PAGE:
(L5)

where w* represents the vector of coefficients corresponding to the minimum of the error function, so that y(x;\v*) represents the fitted polynomial. For the purpose of evaluating the effectiveness of the polynomial at predicting new data, this is a more convenient quantity to consider than, the original sum-of-squarcs error (1.3) since the strong dependence on the number of data points has been

12

1: Statistical Pattern Recognition

1.0

y 0.5

0.0 0.0 0.5 * 1.0 ' Figure 1.7. This shows the same data set as in Figure 1.6, but this time fitted by a cubic (M = 3) polynomial, showing the significantly improved approximation to h(x) achieved by this more flexible function. 1.0

y 0.5

0.0 0.0

0.5

x

1.0

Figure 1.8. The result of fitting the same data set as in Figure 1.6 using a 10thorder (M = 10) polynomial. This gives a perfect fit to the training data, but at the expense of a function which has large oscillations, and which therefore gives a poorer representation of the generator function h(x) than did the cubic polynomial of Figure 1.7. removed. Figure 1.9 shows a plot of £ R M S for both the training data set and the test data set, as a function of the order M of the polynomial. We see that the training set error decreases steadily as the order of the polynomial increases. The test set error, however, reaches a minimum at M = 3, and thereafter increases as the order of the polynomial is increased. The ability of the polynomial to generalize to new data (i.e. to the test set) therefore reaches an optimum value for a polynomial of a particular degree of complexity. Generalization is treated at greater length in Chapter 9, where we discuss the trade-off between the bias and the variance of a model. A model which has too little flexibility, such as the linear polynomial of Figure 1.6, has a high bias, while a model which has too much flexibility, such as the lOth-order polynomial of Figure 1.8, has a high variance. The point of best generalization is determined by the trade-off between these two competing properties, and occurs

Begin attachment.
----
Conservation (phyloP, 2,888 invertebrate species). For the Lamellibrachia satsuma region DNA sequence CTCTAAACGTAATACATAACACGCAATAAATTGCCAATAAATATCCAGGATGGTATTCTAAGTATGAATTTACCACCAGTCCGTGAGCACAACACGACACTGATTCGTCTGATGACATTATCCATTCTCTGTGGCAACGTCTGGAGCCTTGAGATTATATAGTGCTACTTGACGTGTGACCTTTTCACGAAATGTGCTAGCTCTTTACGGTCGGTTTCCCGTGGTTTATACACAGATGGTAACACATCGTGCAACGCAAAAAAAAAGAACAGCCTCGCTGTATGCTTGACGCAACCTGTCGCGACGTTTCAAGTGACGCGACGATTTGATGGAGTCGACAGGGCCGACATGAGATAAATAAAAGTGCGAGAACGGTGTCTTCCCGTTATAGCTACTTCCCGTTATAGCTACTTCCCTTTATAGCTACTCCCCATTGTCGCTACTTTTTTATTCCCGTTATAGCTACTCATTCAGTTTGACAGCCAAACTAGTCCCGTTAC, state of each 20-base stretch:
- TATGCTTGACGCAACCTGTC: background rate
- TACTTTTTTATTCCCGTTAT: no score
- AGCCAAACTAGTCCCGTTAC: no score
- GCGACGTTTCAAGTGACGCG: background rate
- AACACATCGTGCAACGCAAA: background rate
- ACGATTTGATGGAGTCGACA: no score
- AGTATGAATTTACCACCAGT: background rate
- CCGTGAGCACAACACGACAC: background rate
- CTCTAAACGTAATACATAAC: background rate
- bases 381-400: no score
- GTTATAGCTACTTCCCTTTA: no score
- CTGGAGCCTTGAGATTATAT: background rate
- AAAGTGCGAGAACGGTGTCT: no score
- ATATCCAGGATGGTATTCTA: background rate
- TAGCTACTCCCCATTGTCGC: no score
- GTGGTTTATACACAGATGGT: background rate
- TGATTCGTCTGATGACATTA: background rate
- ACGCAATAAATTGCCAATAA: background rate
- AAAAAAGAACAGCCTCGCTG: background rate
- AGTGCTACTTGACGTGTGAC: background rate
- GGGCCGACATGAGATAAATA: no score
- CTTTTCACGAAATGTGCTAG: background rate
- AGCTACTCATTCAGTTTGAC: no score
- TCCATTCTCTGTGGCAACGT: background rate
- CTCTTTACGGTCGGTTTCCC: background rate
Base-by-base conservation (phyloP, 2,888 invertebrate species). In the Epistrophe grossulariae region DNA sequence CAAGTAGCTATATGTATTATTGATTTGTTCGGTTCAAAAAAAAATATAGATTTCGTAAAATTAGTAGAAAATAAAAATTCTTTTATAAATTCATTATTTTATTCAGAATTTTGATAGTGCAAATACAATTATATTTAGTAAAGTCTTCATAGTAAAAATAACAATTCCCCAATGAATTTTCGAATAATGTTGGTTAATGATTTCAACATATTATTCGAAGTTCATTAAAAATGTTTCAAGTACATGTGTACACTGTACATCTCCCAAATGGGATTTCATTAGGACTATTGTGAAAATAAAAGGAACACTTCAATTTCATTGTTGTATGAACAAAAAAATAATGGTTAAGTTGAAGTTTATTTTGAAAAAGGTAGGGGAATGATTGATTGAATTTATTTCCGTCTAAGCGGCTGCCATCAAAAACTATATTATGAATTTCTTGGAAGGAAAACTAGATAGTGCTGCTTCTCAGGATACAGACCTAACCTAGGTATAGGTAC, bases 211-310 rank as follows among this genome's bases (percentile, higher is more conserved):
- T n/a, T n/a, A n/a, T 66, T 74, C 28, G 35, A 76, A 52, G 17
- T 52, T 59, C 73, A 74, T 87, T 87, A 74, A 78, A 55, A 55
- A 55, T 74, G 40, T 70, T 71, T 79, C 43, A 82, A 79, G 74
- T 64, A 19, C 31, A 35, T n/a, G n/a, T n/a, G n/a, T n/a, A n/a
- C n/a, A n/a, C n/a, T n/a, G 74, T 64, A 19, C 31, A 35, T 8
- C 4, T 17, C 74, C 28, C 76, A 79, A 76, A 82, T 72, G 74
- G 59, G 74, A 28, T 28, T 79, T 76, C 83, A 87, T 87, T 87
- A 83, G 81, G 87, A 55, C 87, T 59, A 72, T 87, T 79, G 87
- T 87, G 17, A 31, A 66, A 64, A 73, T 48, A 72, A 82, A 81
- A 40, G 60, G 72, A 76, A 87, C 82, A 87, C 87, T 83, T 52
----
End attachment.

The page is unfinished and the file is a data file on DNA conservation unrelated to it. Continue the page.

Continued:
fitting

13

RMS error

0

1.5: Polynomial curve

nn

test training

"\

\\ ,

T~-^-^

2 4 6 8 order of polynomial

10

Figure 1.9. Plots of the RMS error (1.5) as a function of the order of the polynomial for both training and test sets, for the example problem considered in the previous three figures. The error with respect to the training set decreases monotonically with M, while the error in making predictions for new data (as measured by the test set) shows a minimum at M = 3.

Figure 1.10. A schematic example of vectors in two dimensions (xi,xi) belonging to two classes shown by crosses and circles. The solid curve shows the decision boundary of a simple model which gives relatively poor separation of the two classes. when the number of degrees of freedom in the model is relatively small compared to the size of the data set (4 free parameters for M = 3, compared with 11 data points in this example). The problem of over-fitting is one which also arises in classification tasks. Figures 1.10-1.12 show a succession of decision boundaries for a schematic example of a classification problem involving two classes, and two input variables. As the complexity of the model is increased, so the decision boundary can become more complex and hence give a better fit to the training data. For many applications, however, the best generalization performance is again obtained from a model with an intermediate level of flexibility.

14

I: Statistical Pattern Recognition